1055 m. |
Translation: Peak of the grey corrie
Pronuncation: speetyan a chora lay (leehach)
2000 The hill of hills. Since we had tried to climb Liathach in 1995 and had failed due to bad weather close to the ridge of the hill it had been on our mind. Now on a very sunny Saturday in September we set out to climb this precious Torridonian hill. This being the first Munro we climbed in this particular party since we went up Beinn Sgritheall in September 1995 we were very much looking forward to it.
Comming from Lower Diabaig we set out early in the morming from the car park in Glen Torridon close to where the well-maintained path up the Allt an Doire Ghairbh leads up into Toll a’ Meitheach. We were soon overtaken by several hillwalkers among them being a very swift walking lady who – as we were to learn later – was from California.
We paused high up in the Toll and could see the lochans on top of Seana Mheallan across the Glen. Branching to the right we soon reached the bealach west of Stuc A’ Choire Dhuibh Bhig. We paused for some photographs and some water and continued west along the main ridge over the two subsidiary tops of Bidean Toll A’ Mhuic to the bealach below Spidean a’ Choire Leith where the alternative route from Toll a’ Meitheach joins the path on the ridge. It looked very steep indeed from up there.
From this point it was a short and sharp ascent to the summit of the day’s first Munro Spidean a’ Choire Leith. There we were soon accompanied by half a dozen other climbers, among them the Californian climber, who were all happy that they had made it and that the weather was so fine.
The view across the glens to Beinn Alligin, Beinn Dearg and Beinn Eighe were marvellous. Most exciting was the look ahead, though, along the ridge of Liathach towards its second Munro Mullach an Rathain. Pinnacles, vertical drops and great corries lay ahead. We soon continued down the southern ridge of Spidean a’ Choire Leith to where the Pinnacle Ridge Am Fasarinen starts. We decided to walk along the bypass path on the south of the crest and were rewarded with spectacular views of the Pinnacles above and Glen Torridon below. What a sense of airiness and exposure.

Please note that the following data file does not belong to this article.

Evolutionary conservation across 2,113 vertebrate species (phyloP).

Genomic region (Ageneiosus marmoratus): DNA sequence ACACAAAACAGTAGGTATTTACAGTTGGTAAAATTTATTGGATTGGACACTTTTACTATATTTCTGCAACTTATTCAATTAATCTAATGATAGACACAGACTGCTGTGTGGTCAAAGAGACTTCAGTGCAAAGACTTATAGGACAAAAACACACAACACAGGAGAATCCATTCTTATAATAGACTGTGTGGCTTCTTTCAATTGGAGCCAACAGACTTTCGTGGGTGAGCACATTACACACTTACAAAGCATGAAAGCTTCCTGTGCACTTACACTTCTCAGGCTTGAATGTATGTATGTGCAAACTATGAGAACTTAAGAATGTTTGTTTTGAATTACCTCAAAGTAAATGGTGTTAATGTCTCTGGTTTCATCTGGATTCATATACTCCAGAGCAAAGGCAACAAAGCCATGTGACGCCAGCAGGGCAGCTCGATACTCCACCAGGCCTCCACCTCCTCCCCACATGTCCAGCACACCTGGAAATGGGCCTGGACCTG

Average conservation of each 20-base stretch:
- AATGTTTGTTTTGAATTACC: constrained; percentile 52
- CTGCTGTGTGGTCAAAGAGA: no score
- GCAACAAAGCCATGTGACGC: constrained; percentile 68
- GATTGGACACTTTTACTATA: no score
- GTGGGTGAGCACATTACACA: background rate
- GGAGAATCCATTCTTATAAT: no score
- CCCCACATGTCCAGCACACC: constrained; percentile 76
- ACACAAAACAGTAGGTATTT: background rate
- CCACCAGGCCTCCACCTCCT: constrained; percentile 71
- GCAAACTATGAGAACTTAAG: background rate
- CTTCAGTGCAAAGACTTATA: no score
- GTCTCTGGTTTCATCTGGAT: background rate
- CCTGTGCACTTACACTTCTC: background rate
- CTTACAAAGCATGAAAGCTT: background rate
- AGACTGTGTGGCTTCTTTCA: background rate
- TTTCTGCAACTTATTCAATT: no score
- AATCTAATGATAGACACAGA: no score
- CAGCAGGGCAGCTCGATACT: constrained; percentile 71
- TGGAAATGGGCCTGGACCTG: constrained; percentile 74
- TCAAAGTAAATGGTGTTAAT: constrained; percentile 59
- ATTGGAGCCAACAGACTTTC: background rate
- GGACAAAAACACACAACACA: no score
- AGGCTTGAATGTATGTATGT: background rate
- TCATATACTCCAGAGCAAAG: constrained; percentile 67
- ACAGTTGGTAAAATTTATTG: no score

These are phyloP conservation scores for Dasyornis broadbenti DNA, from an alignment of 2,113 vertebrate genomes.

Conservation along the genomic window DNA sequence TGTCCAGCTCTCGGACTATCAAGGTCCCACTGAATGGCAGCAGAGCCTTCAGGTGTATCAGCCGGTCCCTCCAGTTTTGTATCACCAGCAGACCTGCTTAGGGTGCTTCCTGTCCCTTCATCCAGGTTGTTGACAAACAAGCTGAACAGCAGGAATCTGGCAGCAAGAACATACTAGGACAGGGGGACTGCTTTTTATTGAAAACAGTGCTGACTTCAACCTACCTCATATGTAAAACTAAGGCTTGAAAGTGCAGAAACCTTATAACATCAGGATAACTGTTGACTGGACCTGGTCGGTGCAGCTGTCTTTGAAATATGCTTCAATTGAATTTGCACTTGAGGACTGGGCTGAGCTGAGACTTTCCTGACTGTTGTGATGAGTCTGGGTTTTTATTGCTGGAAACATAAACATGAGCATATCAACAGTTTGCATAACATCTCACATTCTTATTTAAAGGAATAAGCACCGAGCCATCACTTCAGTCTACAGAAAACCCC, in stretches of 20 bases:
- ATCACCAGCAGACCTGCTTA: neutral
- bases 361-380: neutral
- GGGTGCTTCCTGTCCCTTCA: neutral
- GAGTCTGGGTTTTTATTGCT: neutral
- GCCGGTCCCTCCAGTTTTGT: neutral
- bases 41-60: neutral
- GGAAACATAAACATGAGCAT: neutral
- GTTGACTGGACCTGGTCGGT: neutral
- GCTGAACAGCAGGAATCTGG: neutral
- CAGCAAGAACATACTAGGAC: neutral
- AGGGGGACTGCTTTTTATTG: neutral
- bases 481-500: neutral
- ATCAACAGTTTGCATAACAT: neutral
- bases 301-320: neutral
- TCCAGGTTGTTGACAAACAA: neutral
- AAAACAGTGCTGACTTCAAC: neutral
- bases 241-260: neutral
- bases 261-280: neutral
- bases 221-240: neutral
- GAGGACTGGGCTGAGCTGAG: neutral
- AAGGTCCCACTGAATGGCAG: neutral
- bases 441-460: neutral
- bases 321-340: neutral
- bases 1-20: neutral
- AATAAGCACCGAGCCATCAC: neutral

The crest of the pinnacles can’t offer bigger thrills. The sandstone towers are terrific from the path and all the fun ends much too soon when the path connects to the grassy ridge leading to Mullach an Rathain. On this second Munro we paused and watched some climbers come up the stone towers of Meall Dearg. We descended down into the Toll Bhan and quickly lost height on the scree. Where it gives way to semi-level ground we refilled our water flasks and paused before we continued on the steepish descent to Glen Torridon over heathery, grassy and slabby terrain. From the trees standing where the Allt Luib Molaich flows into the River Torridon we strolled back to our car past Glen Cottage.
This mountain is certainly one of the very finest hills in Scotland and deserves further exploration. It was most gratifying to climb Liathach in the same party that tried to do it in 1995 and didn’t succeed then. We accomplished this feat now and made it together, in 2000.
Description This is one of the great Torridonian mountains, rising on the north side of Glen Torridon in tier upon tier of sandstone cliffs and terraces from the banks of the River Torridon to the shattered pinnacles of Am Fasarinen, almost a thousand metres above. The mountain as a whole is an eight-kilometre long ridge running from west to east above the head of Loch Torridon and the lower part of Glen Torridon. The most spectacular part of it is the narrow pinnacled ridge between the two highest summits. On its north side Liathach has three corries backed by dark sandstone cliffs, of these, Coire na Caime is particularly impressive.The traverse of Liathach involves some exposed and difficult scrambling which calls for mountaineering skill and experience, particularly in winter or in bad weather. However, the two highest points can be reached by routes that are relatively straightforward. The ascent of Spidean a' Choire Leith starts from the A896 road in Glen Torridon a few hundred metres east of Glen Cottage and goes directly and steeply up the path to Toll a' Meitheach. Below the headwall of this corrie make a rising traverse rightwards to reach a col and turn left along the main ridge to the summit. The ascent of Mullach an Rathain starts from the pinewood near the foot of Glen Torridon and goes up a path near the Allt an Tuill Bhain which leads high up into the corrie below the peak. The last part of the ascent is up the ridge on the west side of the corrie.